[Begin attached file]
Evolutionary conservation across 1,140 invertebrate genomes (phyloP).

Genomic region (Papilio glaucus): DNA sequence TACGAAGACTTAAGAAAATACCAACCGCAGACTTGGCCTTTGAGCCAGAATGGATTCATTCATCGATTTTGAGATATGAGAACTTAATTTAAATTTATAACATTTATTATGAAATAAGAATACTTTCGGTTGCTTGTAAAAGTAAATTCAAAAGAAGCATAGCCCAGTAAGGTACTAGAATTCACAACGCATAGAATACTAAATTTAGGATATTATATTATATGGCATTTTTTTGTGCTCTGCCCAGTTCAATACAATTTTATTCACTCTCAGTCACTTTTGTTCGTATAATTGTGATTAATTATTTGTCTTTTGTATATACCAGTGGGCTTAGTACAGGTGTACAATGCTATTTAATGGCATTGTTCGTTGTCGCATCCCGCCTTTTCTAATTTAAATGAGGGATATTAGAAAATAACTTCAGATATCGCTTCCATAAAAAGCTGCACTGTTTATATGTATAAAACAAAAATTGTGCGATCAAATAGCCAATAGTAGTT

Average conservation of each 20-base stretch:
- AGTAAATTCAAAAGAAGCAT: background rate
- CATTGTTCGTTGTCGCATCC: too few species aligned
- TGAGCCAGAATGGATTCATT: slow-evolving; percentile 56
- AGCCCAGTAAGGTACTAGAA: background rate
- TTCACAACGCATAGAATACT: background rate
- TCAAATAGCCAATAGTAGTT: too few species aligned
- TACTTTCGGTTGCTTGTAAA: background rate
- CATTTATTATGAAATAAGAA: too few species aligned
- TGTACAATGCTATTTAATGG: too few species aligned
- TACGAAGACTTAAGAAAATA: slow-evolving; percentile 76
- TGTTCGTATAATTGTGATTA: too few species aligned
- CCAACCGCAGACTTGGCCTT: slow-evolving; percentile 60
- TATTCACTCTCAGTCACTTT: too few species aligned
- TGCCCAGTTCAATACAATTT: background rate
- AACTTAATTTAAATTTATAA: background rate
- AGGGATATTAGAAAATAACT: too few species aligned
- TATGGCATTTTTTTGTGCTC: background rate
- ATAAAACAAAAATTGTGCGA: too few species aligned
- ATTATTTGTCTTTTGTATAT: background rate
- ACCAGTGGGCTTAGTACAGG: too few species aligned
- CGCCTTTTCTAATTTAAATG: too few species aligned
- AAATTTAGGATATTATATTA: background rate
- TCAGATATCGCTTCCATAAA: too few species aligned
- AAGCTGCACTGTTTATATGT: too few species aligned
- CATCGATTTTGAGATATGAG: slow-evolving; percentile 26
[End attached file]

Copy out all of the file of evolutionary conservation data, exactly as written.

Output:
Evolutionary conservation across 1,140 invertebrate genomes (phyloP).

Genomic region (Papilio glaucus): DNA sequence TACGAAGACTTAAGAAAATACCAACCGCAGACTTGGCCTTTGAGCCAGAATGGATTCATTCATCGATTTTGAGATATGAGAACTTAATTTAAATTTATAACATTTATTATGAAATAAGAATACTTTCGGTTGCTTGTAAAAGTAAATTCAAAAGAAGCATAGCCCAGTAAGGTACTAGAATTCACAACGCATAGAATACTAAATTTAGGATATTATATTATATGGCATTTTTTTGTGCTCTGCCCAGTTCAATACAATTTTATTCACTCTCAGTCACTTTTGTTCGTATAATTGTGATTAATTATTTGTCTTTTGTATATACCAGTGGGCTTAGTACAGGTGTACAATGCTATTTAATGGCATTGTTCGTTGTCGCATCCCGCCTTTTCTAATTTAAATGAGGGATATTAGAAAATAACTTCAGATATCGCTTCCATAAAAAGCTGCACTGTTTATATGTATAAAACAAAAATTGTGCGATCAAATAGCCAATAGTAGTT

Average conservation of each 20-base stretch:
- AGTAAATTCAAAAGAAGCAT: background rate
- CATTGTTCGTTGTCGCATCC: too few species aligned
- TGAGCCAGAATGGATTCATT: slow-evolving; percentile 56
- AGCCCAGTAAGGTACTAGAA: background rate
- TTCACAACGCATAGAATACT: background rate
- TCAAATAGCCAATAGTAGTT: too few species aligned
- TACTTTCGGTTGCTTGTAAA: background rate
- CATTTATTATGAAATAAGAA: too few species aligned
- TGTACAATGCTATTTAATGG: too few species aligned
- TACGAAGACTTAAGAAAATA: slow-evolving; percentile 76
- TGTTCGTATAATTGTGATTA: too few species aligned
- CCAACCGCAGACTTGGCCTT: slow-evolving; percentile 60
- TATTCACTCTCAGTCACTTT: too few species aligned
- TGCCCAGTTCAATACAATTT: background rate
- AACTTAATTTAAATTTATAA: background rate
- AGGGATATTAGAAAATAACT: too few species aligned
- TATGGCATTTTTTTGTGCTC: background rate
- ATAAAACAAAAATTGTGCGA: too few species aligned
- ATTATTTGTCTTTTGTATAT: background rate
- ACCAGTGGGCTTAGTACAGG: too few species aligned
- CGCCTTTTCTAATTTAAATG: too few species aligned
- AAATTTAGGATATTATATTA: background rate
- TCAGATATCGCTTCCATAAA: too few species aligned
- AAGCTGCACTGTTTATATGT: too few species aligned
- CATCGATTTTGAGATATGAG: slow-evolving; percentile 26